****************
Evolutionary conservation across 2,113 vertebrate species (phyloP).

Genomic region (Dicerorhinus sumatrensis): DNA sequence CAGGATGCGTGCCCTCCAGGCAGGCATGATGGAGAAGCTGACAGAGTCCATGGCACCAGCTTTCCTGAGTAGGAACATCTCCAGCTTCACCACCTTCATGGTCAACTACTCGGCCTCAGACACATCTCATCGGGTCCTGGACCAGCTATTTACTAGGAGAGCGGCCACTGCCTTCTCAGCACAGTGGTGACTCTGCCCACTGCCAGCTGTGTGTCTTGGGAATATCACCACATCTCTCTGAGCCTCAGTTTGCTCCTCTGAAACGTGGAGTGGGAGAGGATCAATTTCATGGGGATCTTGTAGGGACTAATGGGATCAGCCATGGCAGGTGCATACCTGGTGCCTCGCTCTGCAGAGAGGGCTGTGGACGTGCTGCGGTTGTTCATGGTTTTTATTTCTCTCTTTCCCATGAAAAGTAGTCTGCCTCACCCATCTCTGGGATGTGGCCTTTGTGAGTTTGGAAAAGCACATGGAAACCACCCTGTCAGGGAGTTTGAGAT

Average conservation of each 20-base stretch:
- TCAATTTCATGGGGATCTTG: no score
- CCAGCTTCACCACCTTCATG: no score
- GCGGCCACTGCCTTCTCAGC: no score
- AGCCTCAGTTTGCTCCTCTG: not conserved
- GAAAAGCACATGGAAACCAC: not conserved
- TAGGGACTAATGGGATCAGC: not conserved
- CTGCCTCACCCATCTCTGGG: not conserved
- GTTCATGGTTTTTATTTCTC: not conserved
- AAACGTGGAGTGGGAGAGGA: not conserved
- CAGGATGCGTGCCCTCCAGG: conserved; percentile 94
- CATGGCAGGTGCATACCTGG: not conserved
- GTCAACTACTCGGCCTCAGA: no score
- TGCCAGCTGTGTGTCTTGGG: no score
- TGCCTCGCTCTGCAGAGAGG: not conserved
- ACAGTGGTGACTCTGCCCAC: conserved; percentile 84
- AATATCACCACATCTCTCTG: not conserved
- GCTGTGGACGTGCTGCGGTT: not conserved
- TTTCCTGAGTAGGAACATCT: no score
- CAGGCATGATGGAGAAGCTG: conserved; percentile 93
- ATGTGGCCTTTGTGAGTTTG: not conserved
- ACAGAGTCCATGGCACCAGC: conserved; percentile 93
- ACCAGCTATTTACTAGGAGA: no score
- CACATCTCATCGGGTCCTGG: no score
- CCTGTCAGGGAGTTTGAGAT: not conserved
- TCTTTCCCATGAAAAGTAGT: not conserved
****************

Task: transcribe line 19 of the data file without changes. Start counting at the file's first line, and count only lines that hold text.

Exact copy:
- AATATCACCACATCTCTCTG: not conserved